Dragon dancers, rainbows and orchids
Published 10:31 am Saturday, April 16, 2016
by James D. Howell
There are things to see on the big island of Hawaii other than volcanoes. I’m off to see a few today, before I have to leave and get back to my job.
Hilo is not a large city, just below 50,000 people currently. I drive the mile or so from my hotel and park in the not crowded lot at the end of Haili Street, just across the road from Hilo Bay. I look out at the peaceful water today and try, unsuccessfully, to imagine what this small city experienced in 1960 — not that long ago.
An earthquake occurred off South America’s west coast and about 15 hours later, the tsunami (tidal wave) entered the harbor at Hilo Bay. The bay is open to the east and the coastal landmass acted like a funnel for the subsurface terror. Waves as high as 35 feet washed into the mouth of the Wailuku River. The destruction covered all of downtown and most of the area along the river for about 3/4 mile inland.
My car would be under 10 feet of water, if this were the day of the tsunami. Evidence of the damage is not visible, but there are enough markers and monuments to adequately describe the event.
That’s past; today, there’s a Chinese New Year parade scheduled. It’s a family-friendly, everybody participates, sort of thing, and I see many small children along the parade route waiting for excitement.
The dragons arrive with much fanfare, firecrackers and oriental music. It’s colorful, delightful and full of movement. The dragons stop and children are encouraged to get under the body and help move it along. With a certain hesitancy, some do.
The dragons depart and I investigate downtown. There’s a farmer’s market under canopy a couple of blocks down. I’m greeted by a large variety of locally produced fruits, vegetables and flowers. Flowers here, as with other places I’ve visited, are grown for the sheer joy of beauty and fragrance. Many vendors show and sell to an active crowd. Much of the language is a mixture and I enjoy the sounds without understanding the words.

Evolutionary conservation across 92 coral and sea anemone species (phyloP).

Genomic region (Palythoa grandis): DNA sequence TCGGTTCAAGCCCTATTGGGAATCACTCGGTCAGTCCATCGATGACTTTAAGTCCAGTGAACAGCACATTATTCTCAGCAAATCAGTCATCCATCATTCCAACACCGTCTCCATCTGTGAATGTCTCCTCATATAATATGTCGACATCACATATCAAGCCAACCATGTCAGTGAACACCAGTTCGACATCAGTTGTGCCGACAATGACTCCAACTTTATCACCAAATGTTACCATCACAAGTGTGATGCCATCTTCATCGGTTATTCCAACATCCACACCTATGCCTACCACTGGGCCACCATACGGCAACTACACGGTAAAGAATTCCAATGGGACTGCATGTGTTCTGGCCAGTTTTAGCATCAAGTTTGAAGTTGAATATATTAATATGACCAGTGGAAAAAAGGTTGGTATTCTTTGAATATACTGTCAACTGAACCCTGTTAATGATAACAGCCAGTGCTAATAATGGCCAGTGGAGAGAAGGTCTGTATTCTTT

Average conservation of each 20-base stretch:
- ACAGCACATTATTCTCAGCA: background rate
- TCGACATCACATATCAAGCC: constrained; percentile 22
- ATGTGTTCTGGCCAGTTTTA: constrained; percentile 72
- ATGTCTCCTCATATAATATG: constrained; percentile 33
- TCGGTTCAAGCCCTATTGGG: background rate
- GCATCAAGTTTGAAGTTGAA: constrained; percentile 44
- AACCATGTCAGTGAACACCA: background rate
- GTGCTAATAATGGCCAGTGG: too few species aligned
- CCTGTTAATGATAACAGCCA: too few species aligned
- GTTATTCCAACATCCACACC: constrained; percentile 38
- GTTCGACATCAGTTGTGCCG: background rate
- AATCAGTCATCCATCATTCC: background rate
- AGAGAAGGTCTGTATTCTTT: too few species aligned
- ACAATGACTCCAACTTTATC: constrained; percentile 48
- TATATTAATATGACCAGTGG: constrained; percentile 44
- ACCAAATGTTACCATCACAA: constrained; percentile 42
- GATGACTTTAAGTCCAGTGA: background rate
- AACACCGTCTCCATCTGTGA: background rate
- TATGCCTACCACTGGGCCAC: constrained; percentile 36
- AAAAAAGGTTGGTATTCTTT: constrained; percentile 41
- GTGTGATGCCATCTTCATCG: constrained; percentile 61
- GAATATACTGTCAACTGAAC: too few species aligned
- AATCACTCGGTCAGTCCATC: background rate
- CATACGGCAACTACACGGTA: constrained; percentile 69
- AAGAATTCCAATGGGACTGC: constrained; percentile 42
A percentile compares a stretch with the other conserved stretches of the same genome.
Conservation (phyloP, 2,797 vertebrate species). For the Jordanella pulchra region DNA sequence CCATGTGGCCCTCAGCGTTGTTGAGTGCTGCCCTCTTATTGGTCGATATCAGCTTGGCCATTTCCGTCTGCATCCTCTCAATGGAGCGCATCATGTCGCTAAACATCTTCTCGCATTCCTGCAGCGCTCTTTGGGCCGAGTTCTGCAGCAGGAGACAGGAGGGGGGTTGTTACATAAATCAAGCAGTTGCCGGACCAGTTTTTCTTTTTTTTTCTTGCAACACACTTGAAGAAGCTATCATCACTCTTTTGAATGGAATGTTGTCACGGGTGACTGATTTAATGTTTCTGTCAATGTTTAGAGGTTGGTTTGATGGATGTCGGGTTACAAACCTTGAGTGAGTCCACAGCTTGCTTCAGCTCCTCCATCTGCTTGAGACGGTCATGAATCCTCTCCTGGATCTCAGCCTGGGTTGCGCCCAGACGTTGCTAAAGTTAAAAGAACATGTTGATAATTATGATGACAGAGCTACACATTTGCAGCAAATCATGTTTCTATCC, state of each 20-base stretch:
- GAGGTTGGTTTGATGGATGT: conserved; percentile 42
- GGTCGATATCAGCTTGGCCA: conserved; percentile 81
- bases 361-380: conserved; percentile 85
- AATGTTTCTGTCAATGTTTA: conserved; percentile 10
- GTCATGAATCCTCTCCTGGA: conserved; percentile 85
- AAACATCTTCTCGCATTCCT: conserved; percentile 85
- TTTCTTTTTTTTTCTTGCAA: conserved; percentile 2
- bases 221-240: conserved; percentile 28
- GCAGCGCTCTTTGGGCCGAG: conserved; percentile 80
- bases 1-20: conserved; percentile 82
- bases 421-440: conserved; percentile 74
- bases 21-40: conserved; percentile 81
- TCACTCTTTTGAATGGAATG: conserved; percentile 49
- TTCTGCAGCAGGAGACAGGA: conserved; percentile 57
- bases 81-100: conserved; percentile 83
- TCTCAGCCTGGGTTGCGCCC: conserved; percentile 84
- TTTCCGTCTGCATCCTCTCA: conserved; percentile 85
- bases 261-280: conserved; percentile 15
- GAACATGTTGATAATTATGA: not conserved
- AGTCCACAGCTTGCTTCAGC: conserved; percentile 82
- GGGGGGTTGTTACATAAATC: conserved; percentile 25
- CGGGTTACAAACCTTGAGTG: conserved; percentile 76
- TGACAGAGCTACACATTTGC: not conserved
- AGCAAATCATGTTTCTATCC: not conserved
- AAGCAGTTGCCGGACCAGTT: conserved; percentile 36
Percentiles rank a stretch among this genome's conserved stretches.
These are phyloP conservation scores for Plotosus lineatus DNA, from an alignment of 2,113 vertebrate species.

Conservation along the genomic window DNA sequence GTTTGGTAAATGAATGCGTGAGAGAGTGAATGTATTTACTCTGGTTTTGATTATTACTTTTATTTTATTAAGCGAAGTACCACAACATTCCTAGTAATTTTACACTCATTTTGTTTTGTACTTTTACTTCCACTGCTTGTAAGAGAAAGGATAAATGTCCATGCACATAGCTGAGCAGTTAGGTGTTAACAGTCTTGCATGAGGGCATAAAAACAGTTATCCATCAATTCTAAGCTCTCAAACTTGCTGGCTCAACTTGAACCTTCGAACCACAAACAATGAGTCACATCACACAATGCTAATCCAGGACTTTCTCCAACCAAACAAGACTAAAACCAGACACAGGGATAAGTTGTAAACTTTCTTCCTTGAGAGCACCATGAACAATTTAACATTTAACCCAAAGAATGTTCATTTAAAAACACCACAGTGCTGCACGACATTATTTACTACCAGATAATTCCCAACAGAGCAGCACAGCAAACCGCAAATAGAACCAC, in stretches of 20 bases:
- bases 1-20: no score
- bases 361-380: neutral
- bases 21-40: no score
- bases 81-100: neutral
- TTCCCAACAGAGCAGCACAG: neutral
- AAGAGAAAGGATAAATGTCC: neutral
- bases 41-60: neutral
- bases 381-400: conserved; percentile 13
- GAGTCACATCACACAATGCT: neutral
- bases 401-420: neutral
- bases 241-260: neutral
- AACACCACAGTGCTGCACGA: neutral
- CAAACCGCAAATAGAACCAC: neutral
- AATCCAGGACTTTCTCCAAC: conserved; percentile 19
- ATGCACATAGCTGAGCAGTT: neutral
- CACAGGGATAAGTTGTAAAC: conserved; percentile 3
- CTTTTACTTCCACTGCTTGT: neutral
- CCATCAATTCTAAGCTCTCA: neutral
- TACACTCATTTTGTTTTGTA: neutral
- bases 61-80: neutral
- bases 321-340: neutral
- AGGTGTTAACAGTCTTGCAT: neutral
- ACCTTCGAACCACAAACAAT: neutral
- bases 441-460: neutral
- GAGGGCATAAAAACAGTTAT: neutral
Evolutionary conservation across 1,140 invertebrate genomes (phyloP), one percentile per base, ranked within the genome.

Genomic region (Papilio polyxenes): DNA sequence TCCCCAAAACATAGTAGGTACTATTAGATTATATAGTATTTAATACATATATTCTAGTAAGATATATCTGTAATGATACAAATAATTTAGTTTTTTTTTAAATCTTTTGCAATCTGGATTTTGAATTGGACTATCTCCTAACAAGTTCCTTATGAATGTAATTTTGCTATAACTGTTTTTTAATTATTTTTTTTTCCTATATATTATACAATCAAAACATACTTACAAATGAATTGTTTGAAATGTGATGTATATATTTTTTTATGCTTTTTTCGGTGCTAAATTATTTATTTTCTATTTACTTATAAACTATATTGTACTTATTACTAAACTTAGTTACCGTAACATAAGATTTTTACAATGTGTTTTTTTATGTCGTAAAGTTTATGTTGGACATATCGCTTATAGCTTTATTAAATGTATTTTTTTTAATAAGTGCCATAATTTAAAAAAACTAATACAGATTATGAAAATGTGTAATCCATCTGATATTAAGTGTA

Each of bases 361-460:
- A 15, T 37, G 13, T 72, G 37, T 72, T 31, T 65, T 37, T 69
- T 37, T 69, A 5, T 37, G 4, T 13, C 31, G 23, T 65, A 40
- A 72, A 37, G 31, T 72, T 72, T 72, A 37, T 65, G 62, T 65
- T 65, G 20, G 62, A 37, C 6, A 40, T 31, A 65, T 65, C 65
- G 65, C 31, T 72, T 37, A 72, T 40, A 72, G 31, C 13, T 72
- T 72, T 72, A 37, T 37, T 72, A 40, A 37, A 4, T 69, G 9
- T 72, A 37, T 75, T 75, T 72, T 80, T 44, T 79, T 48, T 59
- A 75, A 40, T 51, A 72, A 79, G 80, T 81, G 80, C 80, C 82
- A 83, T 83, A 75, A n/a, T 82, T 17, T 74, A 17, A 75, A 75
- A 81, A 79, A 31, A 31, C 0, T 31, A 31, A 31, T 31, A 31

I leave downtown and head up the river. The travel guide describes Rainbow Falls as easily accessed. I know that rainbows are not always present, but I’m hopeful that it will be worthy of pictures today. Rainfall has much to do with the flow over the falls, and it has been dry for several days. It’s also a little late in the day; the rainbows are a morning event, I’m told.
I stop in the deserted designated parking lot and check out the falls via a short walk to an observation deck. It is very beautiful: twin rivulets flow together over a tall bank into a quiet pool about 80 feet below. A couple of people are visible on the rocks at the crest and there’s a somewhat scary trail to the bottom off to my right. My brochures tell me that the best views are from the trails. I believe it. Then, in spite of my pessimism, there it is, as if by magic. A rainbow. Even a second arc barely visible. I set my camera and take the shot, hurrying and hoping.
I record the peaceful beauty of the falls and river, retrieve my car and head north on the coastal road. Orchids beckon.
I take the newer Mamalahoa Highway (State route 19) to just south of Papaikou. From there the old road is a must for ocean views and coastal scenery.
I arrive, park the car and pay my donation/admission. The gardens are the result of Mr. Dan J. Lutkenhouse’s labors of love. He purchased the initial property in 1977 and proceeded to turn it into the only botanical garden in the world that borders an ocean. The present Onomea Valley is striking for its lava rock trails, water ponds, Onomea Falls and varieties of orchids and other tropical plants from around the world.
According to the brochure, no tractors were used in the construction in order to not compact the soil. Trails through dense jungle growth, steps in the lava beds and whatever work was necessary was all done by hand, by Mr. Lutenhouse and his assistants. It was a gargantuan achievement. The gardens opened for membership subscriptions and the public in 1984. In 1995, the gardens were donated to the Hawaii Tropical Botanical Garden organization.
I hike the trail to Onomea Bay; the views can only be described as spectacular. I backtrack to the orchid gardens and spend the rest of my available time with hundreds of varieties of the well-known flower.
I fold the tripod for the last time on the Big Island and head for the hotel. It’ll be back to work tomorrow.
JAMES D. “ARCHIE” HOWELL is a Southampton County native and 1955 graduate of Franklin High School. He can be reached at firstname.lastname@example.org.